By Chuck Reed

State and local government contributions to pension funds have increased $0.59 for every $1.00 in additional tax revenues between 2007 and 2015, according to an August 10th presentation to the National Conference of State Legislatures Legislative Summit, by Donald Boyd and Yimeng Yin of the Nelson A. Rockefeller Institute of Government.

That’s good news for government workers and retirees, but even with additional tax revenues, many governments are not paying enough to keep pension debt from rising. Most are betting on risky investments to make up the difference, and are coming up short.

What happens when the economy goes into recession and rising costs are not offset by rising revenues? Higher taxes, reduced services and even greater pension debt, which will drive more taxes and more cuts in services.  Already on numerous occasions we’ve seen it play out in states and municipalities across the nation—as more and more public retirement plans face insolvency, policymakers tend to pull funds from critical public services like education, public safety and transportation to pay down pension debt.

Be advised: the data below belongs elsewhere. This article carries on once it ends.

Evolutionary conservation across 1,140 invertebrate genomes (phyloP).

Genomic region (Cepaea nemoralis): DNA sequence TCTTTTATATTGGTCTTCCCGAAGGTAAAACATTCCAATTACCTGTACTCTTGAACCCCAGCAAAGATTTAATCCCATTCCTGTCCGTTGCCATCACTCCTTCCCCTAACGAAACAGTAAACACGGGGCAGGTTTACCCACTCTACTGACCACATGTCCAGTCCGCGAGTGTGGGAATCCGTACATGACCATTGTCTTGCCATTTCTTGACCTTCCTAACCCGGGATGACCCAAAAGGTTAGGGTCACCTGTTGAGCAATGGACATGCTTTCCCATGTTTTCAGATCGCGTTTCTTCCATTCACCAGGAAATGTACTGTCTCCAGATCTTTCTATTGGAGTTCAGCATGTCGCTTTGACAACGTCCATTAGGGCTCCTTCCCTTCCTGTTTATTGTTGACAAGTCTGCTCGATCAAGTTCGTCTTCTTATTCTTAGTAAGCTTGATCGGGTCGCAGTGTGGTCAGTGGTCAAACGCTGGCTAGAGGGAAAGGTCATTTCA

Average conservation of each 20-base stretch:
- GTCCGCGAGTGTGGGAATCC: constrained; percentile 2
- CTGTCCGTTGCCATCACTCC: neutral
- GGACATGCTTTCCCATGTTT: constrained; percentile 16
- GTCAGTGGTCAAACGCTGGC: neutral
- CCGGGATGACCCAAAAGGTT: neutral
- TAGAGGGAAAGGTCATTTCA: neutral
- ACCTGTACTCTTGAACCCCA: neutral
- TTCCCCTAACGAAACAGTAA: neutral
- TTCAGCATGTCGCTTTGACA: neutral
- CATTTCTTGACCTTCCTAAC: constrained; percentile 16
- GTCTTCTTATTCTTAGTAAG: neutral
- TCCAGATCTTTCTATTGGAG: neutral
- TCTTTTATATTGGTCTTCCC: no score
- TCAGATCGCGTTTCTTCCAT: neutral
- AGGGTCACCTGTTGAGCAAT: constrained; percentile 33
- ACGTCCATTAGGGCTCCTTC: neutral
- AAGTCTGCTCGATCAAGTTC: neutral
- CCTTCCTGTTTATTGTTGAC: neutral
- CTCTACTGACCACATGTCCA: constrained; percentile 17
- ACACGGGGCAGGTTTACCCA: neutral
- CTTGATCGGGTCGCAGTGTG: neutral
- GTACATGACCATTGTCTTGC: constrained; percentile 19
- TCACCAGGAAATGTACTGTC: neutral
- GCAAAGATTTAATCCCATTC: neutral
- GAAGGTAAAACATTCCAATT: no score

For weaker local governments, that will set off a spiral into insolvency and bankruptcy.  Pension reform can help avoid insolvency, but must be taken before it’s too late.  As we have seen in Detroit, Stockton, San Bernadino, Vallejo and Central Falls, waiting until bankruptcy to take action just increases the pain.

U.S. public retirement programs are more than $1 trillion in debt, resulting in tremendous budget challenges for states and municipalities. It’s time that we stop the losing streak by depending on risky investments to pan out and start fully funding our pension obligations, so that taxpayers receive the services they have paid for and public employees receive the benefits they have earned.